The federal budget deficit-reduction plan Walter F. Mondale is to unveil today calls for budget cuts and tax increases of roughly $175 billion in fiscal 1989, and will include a "pay-as-you-go" pledge that any new programs proposed by a Mondale administration would be financed by spending cuts or tax increases, sources familiar with the plan said yesterday.
The sources also said that tax increases account for slightly less than half of the deficit package and would be earmarked for deficit reduction, rather than for additional government spending.
That commitment, Democratic strategists say, is designed to inoculate Mondale against the expected Republican charge that the tax increase proposals represent a rerun of past Democratic "tax and spend" policies.
In his weekly paid radio address yesterday, Mondale repeated his contention that no matter who wins the presidency, taxes will have to be raised next year to close the "nearly three-quarters of a trillion dollars" deficit that the Reagan administration has built up.
"Everyone knows that taxes will go up. But who will pay?" Mondale asked. "If you have a president who favors millionaires and big corporations, he'll sock it to the families of average income and leave his friends alone. That's Mr. Reagan -- not me."
Campaign chairman James A. Johnson said in an interview that tax increases will fall most heavily on those in the upper-income brackets.
A tax plan Mondale presented in January, which would raise $60 billion in new revenues by fiscal 1989, called for a 10 percent surcharge on incomes over $100,000, the deferring of indexation of tax brackets to inflation (with protection for low- and moderate-income taxpayers), a cap on the 1981 tax cut for incomes above $60,000 and a 15 percent minimum tax on corporations.
The tax bite will increase in the new Mondale plan because he has committed himself to reducing the federal deficit by two-thirds by 1989, rather than by half, as promised in January.
Morever, the new plan would cut two-thirds from a 1989 deficit estimated by the Congressional Budget Office to be $263 billion.
The Reagan administration has projected a $162 billion deficit for that year, but Mondale has called that estimate "blue smoke and mirrors" and relied on the higher CBO figure.
Johnson said yesterday that the new Mondale plan contains only a "slight" increase in the tax burden on middle-income taxpayers. Mondale has ruled out a national sales tax and value-added tax, options that would fall heavily on moderate-income taxpayers and that President Reagan has said he would consider as a "last resort" to close the budget deficit.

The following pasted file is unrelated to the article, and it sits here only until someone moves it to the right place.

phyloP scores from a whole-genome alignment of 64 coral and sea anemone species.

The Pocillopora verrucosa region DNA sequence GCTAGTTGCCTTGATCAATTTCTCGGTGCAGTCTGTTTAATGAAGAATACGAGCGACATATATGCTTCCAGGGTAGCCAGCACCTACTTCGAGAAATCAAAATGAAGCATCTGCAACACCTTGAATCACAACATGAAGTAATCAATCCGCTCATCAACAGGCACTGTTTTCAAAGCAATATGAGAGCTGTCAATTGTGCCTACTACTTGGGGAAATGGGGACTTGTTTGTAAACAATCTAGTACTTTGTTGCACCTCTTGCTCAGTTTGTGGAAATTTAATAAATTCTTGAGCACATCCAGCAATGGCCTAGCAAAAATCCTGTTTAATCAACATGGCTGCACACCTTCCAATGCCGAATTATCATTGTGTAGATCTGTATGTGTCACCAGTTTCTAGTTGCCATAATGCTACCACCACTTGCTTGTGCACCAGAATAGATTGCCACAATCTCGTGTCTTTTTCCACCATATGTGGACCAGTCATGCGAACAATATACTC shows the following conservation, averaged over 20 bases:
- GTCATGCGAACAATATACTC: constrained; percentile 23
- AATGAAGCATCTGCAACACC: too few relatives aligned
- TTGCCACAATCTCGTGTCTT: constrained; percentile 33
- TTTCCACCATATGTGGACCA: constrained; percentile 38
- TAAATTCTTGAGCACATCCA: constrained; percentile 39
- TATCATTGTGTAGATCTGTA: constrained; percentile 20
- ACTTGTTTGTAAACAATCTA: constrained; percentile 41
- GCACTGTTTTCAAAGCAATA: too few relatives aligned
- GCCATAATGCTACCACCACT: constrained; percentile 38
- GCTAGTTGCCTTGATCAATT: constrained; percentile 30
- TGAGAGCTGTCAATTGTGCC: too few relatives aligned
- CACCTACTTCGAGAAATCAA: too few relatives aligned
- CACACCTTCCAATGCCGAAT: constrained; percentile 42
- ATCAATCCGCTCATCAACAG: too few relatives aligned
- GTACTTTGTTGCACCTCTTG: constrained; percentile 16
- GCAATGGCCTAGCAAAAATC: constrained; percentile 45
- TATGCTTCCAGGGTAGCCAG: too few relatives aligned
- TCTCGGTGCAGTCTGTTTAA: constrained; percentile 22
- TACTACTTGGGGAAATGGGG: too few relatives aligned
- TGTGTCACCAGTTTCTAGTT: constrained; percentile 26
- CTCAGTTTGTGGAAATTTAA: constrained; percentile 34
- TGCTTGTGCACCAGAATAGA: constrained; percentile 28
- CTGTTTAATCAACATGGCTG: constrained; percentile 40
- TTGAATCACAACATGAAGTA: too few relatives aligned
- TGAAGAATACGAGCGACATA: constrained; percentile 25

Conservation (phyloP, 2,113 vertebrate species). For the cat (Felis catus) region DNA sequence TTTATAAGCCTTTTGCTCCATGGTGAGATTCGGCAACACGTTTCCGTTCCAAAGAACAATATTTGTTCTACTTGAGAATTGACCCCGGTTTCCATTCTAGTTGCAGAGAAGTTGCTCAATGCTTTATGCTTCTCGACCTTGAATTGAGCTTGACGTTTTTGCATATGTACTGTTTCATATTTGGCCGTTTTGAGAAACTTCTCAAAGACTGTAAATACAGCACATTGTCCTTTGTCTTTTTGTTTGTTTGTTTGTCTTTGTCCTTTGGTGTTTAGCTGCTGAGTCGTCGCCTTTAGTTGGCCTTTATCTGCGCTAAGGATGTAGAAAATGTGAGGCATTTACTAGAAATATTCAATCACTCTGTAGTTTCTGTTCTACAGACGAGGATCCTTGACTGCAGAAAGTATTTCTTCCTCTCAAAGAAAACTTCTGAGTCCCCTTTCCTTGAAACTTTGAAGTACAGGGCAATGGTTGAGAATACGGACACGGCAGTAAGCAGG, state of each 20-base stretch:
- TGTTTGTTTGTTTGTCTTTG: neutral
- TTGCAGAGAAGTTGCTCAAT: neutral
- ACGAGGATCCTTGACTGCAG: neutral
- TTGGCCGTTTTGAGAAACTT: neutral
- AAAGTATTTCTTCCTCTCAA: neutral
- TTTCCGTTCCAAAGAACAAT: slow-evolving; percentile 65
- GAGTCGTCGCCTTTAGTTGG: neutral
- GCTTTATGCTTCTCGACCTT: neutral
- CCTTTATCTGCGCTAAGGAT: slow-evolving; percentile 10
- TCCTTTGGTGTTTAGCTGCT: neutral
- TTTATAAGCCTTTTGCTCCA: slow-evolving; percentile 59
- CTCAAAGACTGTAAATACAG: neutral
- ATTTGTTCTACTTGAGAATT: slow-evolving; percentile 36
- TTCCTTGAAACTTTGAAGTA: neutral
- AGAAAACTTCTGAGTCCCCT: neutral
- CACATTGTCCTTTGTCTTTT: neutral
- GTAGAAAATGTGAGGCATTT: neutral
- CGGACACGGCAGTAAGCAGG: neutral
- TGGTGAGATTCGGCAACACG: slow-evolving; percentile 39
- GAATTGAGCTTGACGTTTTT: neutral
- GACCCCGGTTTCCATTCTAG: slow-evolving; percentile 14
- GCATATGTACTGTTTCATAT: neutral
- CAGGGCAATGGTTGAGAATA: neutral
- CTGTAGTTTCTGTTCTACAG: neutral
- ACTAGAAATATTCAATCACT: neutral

The "pay-as-you-go budgeting" plan Mondale will unveil has been proposed in various forms in Congress over the last several years by both Democrats and Republicans, but it has never been enacted.
One risk of such a commitment is that Mondale has made numerous promises -- some general and some specific -- that call for new expenditures.
Among them are his pledge to rebuild the nation's highways, ports and water systems; to restore cuts in environmental agencies and in social spending for the poor and elderly; to reinvest in the nation's public schools and to launch programs to guarantee the country's preeminence in research and competitiveness in world trade.
Mondale's January deficit-reduction package included some $30 billion in new spending for such programs, but they were more than offset by $70 billion in proposed spending cuts, with half that amount coming from the defense budget and the rest from agriculture programs, health care costs and interest payments.
In his radio address, Mondale said that the difference in the budget cuts he would impose and those favored by Reagan revolve around a question of "the president's values."
"If he believes that investing in education is a bad idea, he'll cut it. If he thinks that people don't really depend on Social Security, he'll cut it. That describes Mr. Reagan pretty well -- but not me."